After Radim Zohorna scored his first NHL goal on his first NHL shot in his first NHL game in the Penguins' 4-0 win over Buffalo on Thursday at PPG Paints Arena, the rookie forward said he didn't have words to describe his feelings.
Fortunately, his coach and teammates had plenty of them.
"That was huge," goaltender Casey DeSmith said. "There wasn't a better person to score that goal for us. That was the hardest I've seen the bench celebrate after a goal this season, I think. Even I was back there raising my hands up, I got so excited, too. It was really nice to see that."
Captain Sidney Crosby, who was one of the players on the bench, couldn't agree more.
"You love seeing that," he said. "You know it's his first game, and you think back to those emotions and those feelings that you have in your own first game. All the guys had memorable nights like that. So to see him score in his first game and see that emotion, that's a huge boost and gets us going, but it's also a great feeling on the bench when you see that."
Zohorna slotted into the lineup after head coach Mike Sullivan announced before the game that Kasperi Kapanen would be week-to-week with a lower-body injury after getting hurt in Wednesday's 5-2 win over the Sabres. His night started with the traditional solo rookie lap before warmups.
"Before when I was in the Czech and I played in the Czech Republic, I saw this on Instagram in the NHL," Zohorna said. "So I was really happy."
The 24-year-old forward was penciled in on a line with Mark Jankowski and Sam Lafferty, but quickly moved alongside Anthony Angello and Frederick Gaudreau, and the trio connected for his tally late in the first period.
"I knew these two guys from Wilkes-Barre and we played together, so they are my friends," Zohorna said. "So it was better for me playing in my first game because I know them."
Zohorna started the play himself from the half wall, rimming the puck behind the net for fellow big man Angello before drifting over to the front of the net.
Angello tried to make a centering pass to Gaudreau, but it got broken up. He was able to regain possession and get it over to Zohorna, who was standing there unnoticed by the Sabres, who were caught watching.
He wasted no time in firing the puck past Sabres goalie Dustin Tokarski, and from there, the celebration was epic. Zohorna jumped into Angello's arms before getting mobbed by the rest of his teammates on the ice, who were all just beaming.
As PA announcer Ryan Mill announced the goal, Zohorna's teammates on the bench all banged their sticks against the boards in recognition.
"It was so great," Sullivan said. "It was a terrific goal, first and foremost. It shows how good his hands are and his skill set. I thought he had a real good game, but to see the emotion on his face - and not just him, our whole team - it's just really a cool moment. Any time a player gets their first NHL goal, I think everybody on the bench can relate to what that moment means, and players never forget that first goal. I think it meant a lot to everybody, and you could see it, but just raw emotion on the bench as well. So everybody was so happy for him."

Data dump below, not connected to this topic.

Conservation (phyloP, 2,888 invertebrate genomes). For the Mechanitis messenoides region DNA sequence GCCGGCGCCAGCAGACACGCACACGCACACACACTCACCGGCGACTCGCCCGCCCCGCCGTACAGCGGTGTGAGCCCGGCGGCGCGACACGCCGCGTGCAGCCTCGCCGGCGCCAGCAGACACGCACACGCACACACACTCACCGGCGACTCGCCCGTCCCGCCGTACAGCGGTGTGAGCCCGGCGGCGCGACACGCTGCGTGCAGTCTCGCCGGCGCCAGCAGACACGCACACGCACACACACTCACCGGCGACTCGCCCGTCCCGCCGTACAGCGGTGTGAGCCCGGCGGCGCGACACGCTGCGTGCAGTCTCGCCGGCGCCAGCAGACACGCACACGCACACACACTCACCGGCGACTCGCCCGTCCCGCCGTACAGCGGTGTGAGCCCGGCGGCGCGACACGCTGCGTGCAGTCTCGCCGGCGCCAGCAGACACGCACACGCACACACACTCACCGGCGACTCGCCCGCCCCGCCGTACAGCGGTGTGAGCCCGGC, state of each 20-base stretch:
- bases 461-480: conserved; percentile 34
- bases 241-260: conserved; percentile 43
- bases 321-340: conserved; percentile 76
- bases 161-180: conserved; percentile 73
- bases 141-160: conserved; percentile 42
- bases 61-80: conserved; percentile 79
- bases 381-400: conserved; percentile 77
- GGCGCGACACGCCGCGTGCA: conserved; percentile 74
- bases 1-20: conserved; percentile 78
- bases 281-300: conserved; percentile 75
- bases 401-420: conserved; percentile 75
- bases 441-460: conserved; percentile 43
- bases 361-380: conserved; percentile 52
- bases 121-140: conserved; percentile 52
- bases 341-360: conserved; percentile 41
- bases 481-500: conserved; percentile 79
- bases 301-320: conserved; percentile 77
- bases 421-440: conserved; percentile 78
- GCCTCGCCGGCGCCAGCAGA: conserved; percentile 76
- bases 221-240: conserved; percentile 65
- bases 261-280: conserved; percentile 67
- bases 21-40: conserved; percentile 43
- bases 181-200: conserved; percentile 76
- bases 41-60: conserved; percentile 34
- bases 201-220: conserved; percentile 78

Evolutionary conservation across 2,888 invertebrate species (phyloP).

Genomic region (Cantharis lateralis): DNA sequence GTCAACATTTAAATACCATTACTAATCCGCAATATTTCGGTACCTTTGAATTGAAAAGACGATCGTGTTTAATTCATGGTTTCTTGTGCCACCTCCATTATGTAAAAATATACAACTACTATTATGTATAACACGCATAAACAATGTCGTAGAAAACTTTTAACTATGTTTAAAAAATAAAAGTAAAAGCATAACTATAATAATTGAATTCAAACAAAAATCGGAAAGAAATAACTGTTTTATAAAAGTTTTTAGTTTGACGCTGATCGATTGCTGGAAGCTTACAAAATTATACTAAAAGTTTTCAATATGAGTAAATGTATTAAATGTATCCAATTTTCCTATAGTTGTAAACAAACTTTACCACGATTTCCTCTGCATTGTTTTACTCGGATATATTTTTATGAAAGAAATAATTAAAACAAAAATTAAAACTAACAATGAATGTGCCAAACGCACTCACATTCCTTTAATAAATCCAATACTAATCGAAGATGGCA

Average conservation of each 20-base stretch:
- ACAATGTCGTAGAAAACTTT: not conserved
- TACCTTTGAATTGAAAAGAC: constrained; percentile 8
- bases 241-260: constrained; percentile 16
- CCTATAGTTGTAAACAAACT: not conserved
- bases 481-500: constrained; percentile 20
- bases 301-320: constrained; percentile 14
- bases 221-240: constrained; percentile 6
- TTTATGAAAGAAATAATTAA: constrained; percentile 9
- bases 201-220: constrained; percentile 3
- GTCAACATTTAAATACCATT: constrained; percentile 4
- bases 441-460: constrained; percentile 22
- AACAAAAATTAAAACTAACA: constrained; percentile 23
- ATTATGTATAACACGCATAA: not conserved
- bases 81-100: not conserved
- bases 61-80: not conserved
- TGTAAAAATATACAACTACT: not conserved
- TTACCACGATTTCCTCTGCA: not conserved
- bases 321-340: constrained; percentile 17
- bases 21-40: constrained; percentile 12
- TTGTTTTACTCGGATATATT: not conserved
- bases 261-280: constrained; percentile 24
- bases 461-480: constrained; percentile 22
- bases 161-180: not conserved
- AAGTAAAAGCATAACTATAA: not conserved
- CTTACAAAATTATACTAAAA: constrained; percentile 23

The silky release on Zohorna's shot is one example of what makes him, as Sullivan said, "a real interesting player for us, because we really like his skill level."
Of course, Zohorna's size is what immediately stands out, and understandably so, as he measures 6-foot-6, 220 pounds. But he also possesses good hands, good hockey sense and good vision.
"He can make plays," Sullivan said. "For a guy that's as big as he is, he's a decent playmaker with the puck."
The native of Havlickuv Brod, Czech Republic is in his first season of professional hockey in North America after spending the last six years playing in the Czech Republic's top professional league, the Czech Extraliga.
He signed a one-year deal with Pittsburgh last April and said he worked extremely hard in the summer to be prepared for both the U.S. and the NHL, and it showed in his start.
Zohorna began the season with Wilkes-Barre/Scranton of the American Hockey League and earned the call-up after adjusting well to the smaller ice surface and style of play, tallying a team-high nine points (3G-6A) in 11 games.
He said tonight, the pace was definitely a little faster, and that he was nervous for a few shifts.
"After I scored, I had no stress and I felt very good," Zohorna said.
And once he processes the emotions of the evening, Zohorna can't wait to talk with his parents and his two older brothers Thomas and Hynek - who both currently play in the KHL - about what the experience was like.
"I hope all my family saw my game," he said. "I can't wait to call them the next day and tell them my feelings."